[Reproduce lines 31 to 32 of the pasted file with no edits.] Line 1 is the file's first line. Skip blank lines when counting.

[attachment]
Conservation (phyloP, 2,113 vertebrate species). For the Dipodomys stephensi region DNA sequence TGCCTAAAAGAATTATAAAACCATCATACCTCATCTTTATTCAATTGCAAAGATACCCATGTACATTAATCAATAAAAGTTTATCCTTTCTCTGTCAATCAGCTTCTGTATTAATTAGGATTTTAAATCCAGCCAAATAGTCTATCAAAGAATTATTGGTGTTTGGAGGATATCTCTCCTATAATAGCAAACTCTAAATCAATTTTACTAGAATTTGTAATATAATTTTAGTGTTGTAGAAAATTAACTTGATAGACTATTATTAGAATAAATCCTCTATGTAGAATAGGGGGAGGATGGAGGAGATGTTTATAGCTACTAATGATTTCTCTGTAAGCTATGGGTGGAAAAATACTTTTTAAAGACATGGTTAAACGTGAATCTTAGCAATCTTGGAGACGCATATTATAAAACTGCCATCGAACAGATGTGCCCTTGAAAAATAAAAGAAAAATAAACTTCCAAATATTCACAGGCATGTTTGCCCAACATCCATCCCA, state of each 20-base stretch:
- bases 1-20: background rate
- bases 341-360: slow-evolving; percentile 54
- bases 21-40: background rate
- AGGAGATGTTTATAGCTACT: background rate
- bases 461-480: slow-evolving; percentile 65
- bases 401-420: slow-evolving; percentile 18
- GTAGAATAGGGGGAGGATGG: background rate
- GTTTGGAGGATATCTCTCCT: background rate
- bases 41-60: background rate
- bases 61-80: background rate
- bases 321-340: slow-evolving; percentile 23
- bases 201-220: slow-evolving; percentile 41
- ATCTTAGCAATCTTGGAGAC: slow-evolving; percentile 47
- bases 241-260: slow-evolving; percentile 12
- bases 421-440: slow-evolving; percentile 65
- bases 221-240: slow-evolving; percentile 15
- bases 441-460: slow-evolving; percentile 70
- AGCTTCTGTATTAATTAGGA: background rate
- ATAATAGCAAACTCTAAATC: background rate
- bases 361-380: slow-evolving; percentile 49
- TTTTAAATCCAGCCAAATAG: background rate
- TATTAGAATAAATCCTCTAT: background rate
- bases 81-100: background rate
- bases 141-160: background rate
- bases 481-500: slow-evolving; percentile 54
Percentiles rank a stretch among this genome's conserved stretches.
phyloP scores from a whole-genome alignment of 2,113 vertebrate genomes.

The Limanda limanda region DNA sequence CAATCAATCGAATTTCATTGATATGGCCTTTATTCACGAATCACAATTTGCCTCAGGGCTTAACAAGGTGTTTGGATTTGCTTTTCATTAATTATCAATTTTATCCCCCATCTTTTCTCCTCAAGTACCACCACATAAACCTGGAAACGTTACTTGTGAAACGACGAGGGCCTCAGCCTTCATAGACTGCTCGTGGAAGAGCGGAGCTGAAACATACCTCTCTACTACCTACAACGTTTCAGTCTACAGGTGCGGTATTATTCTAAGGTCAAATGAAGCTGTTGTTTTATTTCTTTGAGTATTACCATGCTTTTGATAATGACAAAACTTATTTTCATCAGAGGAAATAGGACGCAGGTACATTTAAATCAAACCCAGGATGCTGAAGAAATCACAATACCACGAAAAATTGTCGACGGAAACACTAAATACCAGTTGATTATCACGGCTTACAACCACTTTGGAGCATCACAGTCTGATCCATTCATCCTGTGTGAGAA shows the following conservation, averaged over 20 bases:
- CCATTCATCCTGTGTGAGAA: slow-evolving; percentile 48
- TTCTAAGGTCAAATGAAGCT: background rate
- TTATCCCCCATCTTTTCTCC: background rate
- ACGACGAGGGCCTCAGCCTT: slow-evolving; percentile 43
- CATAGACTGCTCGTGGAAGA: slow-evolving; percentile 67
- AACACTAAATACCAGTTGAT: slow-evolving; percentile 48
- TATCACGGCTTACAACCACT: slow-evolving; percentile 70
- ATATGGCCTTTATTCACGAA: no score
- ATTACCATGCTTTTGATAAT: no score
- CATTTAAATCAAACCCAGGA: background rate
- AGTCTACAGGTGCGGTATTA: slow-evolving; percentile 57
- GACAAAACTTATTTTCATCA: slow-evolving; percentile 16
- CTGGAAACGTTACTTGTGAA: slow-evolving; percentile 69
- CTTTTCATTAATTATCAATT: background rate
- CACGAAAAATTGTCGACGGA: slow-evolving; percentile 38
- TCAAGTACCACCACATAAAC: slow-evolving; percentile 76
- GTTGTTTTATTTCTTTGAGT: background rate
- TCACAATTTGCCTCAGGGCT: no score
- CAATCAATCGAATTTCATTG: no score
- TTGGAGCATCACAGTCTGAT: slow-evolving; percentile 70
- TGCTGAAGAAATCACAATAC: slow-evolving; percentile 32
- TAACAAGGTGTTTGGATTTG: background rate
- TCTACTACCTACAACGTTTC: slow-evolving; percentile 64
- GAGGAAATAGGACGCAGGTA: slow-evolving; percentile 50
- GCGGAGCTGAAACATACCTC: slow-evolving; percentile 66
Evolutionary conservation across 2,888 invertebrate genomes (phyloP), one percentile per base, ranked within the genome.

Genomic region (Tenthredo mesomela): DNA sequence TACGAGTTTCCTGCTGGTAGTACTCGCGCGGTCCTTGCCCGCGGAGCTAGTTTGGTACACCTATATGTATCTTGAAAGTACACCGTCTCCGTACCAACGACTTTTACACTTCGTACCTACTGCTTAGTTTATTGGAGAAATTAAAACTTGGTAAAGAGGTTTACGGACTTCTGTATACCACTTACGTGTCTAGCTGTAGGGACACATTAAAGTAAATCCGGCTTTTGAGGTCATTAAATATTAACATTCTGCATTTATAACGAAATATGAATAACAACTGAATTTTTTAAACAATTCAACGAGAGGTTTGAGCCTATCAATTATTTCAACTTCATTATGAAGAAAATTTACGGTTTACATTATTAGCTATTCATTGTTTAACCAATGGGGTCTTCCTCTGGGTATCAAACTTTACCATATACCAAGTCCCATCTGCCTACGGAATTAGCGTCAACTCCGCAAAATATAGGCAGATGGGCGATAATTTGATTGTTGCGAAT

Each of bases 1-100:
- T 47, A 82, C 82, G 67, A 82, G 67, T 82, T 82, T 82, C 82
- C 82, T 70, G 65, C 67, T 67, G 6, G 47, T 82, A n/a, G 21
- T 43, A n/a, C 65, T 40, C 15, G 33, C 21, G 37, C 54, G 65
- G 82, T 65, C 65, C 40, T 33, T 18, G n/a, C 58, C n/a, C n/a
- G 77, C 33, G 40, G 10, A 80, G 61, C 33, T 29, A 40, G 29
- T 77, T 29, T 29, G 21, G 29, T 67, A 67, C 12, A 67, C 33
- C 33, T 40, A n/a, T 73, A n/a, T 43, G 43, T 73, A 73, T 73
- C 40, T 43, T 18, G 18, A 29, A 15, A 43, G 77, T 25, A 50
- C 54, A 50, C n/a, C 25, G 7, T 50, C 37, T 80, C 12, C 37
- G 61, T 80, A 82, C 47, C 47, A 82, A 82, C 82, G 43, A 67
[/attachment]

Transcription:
- TTCTAAGGTCAAATGAAGCT: background rate
- TTATCCCCCATCTTTTCTCC: background rate